Jojoba Oil

by Socha on January 25, 2012

Seeds on a Female Jojoba Bush

 

Jojoba (Simmondsia chinensis) is a shrub which is native to southern Arizona, southern California and north western Mexico. It is pronounced “ho-ho-ba”

The oil is produced in the seed of the plant and makes up about 50% of the weight of the seed. It is, in fact, not oil but a liquid wax.

It is does not contain triglycerides, like coconut oil, for example. Instead it has wax esters, which are similar to triglycerides but are indigestible. This makes jojoba more similar to human sebum and whale oil, than to traditional vegetable oils.

In the 1970’s, when the US banned the import of whale oil, they discovered that Jojoba oil could be used as a replacement due to its similar properties.

It is now grown commercially for this oil, which is used as an additive in many cosmetic products, mainly lotions, moisturisers and hair products.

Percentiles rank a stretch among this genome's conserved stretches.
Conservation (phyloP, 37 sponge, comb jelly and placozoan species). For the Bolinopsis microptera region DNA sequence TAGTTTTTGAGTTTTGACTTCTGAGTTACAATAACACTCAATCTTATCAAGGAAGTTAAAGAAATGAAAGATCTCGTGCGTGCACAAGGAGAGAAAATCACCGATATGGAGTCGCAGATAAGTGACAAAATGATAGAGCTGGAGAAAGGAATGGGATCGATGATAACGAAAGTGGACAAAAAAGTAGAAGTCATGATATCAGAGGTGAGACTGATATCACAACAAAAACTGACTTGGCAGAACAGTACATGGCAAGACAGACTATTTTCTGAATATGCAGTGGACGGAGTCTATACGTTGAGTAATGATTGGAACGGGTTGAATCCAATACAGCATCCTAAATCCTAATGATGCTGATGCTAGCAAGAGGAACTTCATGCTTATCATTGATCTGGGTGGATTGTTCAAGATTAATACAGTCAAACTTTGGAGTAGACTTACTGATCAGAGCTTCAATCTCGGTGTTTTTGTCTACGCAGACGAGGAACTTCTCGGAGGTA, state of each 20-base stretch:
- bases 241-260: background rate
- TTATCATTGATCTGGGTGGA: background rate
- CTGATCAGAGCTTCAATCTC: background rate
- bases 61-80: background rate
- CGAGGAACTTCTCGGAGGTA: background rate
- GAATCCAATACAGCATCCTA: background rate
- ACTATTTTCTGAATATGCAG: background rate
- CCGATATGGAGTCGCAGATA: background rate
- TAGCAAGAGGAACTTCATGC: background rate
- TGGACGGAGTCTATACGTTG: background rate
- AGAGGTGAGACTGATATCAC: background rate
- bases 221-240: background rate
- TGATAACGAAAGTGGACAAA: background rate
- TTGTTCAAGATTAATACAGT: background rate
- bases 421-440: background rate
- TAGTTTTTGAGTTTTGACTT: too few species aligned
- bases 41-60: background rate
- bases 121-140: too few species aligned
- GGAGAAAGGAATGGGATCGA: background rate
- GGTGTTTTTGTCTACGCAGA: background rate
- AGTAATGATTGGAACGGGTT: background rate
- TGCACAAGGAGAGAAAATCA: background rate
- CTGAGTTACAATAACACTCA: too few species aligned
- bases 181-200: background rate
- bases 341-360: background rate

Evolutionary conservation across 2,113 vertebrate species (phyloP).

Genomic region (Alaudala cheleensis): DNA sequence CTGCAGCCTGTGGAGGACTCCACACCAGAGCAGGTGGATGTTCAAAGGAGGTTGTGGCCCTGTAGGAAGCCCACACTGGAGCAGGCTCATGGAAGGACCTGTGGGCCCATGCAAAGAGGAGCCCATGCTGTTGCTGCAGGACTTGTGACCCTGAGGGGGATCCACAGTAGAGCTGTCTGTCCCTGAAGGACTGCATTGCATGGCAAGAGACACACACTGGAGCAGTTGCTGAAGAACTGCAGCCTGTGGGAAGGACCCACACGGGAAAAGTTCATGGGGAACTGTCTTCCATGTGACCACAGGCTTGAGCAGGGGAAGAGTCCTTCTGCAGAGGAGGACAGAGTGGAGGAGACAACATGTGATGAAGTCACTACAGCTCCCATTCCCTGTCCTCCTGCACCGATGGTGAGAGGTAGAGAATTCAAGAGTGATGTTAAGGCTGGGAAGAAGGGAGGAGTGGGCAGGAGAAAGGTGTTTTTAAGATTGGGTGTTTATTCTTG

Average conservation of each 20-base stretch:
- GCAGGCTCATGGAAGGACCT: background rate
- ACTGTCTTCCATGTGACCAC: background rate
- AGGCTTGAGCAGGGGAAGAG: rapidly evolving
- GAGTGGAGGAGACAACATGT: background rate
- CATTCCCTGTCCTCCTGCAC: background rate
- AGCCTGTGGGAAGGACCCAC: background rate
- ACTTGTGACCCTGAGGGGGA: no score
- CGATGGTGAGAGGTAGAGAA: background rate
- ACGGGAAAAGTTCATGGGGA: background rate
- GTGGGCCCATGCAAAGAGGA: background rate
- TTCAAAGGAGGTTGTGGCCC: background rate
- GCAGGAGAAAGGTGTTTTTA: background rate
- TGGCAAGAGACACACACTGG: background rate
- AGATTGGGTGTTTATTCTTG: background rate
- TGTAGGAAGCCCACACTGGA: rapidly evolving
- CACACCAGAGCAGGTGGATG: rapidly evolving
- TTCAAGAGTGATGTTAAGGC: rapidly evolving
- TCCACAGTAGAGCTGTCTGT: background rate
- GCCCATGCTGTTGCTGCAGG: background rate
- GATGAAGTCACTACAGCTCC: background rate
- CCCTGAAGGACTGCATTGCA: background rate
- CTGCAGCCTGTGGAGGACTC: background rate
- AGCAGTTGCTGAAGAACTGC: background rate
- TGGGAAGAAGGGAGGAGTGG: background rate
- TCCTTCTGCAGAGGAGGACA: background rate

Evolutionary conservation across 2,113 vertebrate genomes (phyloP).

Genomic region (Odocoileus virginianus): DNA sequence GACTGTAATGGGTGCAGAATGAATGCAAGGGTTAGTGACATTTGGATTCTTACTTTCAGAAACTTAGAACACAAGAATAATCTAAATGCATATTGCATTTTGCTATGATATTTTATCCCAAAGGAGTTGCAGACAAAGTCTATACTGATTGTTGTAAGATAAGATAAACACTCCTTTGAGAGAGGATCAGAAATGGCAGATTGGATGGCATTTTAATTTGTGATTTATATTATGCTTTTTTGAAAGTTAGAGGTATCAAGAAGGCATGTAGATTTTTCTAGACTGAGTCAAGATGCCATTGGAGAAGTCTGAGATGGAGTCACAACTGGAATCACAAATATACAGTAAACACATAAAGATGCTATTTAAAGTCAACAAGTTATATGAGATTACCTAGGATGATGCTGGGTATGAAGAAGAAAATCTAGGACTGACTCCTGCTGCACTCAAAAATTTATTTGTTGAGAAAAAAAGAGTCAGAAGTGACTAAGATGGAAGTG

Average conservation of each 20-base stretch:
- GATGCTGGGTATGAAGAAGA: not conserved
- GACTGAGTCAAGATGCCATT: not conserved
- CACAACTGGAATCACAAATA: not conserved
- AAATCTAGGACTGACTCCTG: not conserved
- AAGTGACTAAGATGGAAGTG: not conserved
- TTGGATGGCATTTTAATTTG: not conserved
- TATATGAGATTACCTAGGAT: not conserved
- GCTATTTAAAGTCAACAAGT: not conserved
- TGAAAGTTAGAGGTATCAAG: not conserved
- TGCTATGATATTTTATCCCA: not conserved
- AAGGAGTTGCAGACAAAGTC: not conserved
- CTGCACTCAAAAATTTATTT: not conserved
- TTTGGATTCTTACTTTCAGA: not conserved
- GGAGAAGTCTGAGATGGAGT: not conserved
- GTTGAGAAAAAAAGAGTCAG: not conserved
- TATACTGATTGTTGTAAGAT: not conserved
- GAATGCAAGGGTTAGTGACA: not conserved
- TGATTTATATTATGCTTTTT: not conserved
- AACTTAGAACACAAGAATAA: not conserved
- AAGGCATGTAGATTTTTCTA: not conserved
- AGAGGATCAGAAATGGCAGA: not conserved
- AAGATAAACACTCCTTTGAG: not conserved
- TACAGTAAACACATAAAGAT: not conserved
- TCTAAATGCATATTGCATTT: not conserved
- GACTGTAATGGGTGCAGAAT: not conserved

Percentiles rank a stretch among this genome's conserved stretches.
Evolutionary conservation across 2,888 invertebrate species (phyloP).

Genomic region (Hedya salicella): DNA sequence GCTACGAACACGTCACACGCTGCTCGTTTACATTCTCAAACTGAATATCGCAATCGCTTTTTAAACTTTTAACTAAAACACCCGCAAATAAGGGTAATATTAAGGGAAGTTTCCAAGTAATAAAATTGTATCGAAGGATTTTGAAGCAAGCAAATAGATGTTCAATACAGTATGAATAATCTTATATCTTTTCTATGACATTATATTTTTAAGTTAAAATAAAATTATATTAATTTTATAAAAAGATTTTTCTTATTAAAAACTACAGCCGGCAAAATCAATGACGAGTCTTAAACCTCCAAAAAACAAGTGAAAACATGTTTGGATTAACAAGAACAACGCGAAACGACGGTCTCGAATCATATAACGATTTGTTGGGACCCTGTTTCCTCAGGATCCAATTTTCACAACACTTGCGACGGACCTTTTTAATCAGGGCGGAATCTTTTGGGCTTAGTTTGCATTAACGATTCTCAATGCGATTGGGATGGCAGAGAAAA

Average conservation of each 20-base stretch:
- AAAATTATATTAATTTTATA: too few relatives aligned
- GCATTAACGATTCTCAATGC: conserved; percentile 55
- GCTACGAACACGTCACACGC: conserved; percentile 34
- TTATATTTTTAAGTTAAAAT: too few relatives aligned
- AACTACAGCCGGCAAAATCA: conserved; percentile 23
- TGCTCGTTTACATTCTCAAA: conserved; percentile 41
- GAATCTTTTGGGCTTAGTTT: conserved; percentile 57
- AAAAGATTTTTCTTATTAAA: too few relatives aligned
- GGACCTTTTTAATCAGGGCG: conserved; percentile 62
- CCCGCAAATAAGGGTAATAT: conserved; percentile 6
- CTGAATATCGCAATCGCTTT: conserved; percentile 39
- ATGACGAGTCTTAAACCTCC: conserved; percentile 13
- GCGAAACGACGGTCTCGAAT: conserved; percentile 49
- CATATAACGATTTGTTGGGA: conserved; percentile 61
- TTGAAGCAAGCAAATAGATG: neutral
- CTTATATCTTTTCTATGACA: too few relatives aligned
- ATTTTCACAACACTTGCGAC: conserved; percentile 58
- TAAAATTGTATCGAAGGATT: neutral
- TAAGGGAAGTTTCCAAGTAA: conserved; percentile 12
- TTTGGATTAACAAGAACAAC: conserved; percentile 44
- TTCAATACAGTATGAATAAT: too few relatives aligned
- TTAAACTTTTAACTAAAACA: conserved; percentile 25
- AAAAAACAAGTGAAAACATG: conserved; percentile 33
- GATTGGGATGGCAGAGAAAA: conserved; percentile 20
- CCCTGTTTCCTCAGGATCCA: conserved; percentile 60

In aromatherapy jojoba is not used as sole carrier oil as it is very rich, but mixed with other lighter vegetable oils. I usually use about 10% jojoba to 90% lighter oil, such as coconut.

I think Jojoba is very important in aromatherapy because of its similarity to the skins natural sebum. It makes it excellent skin care oil, which will nourish, moisturise and protect.

It also has naturally occurring B vitamins, vitamin A, vitamin E and plant wax which mimic collagen.

I definitely recommend having some Jojoba in your aromatherapy kit, it is very stable and has a long shelf life.

 

 

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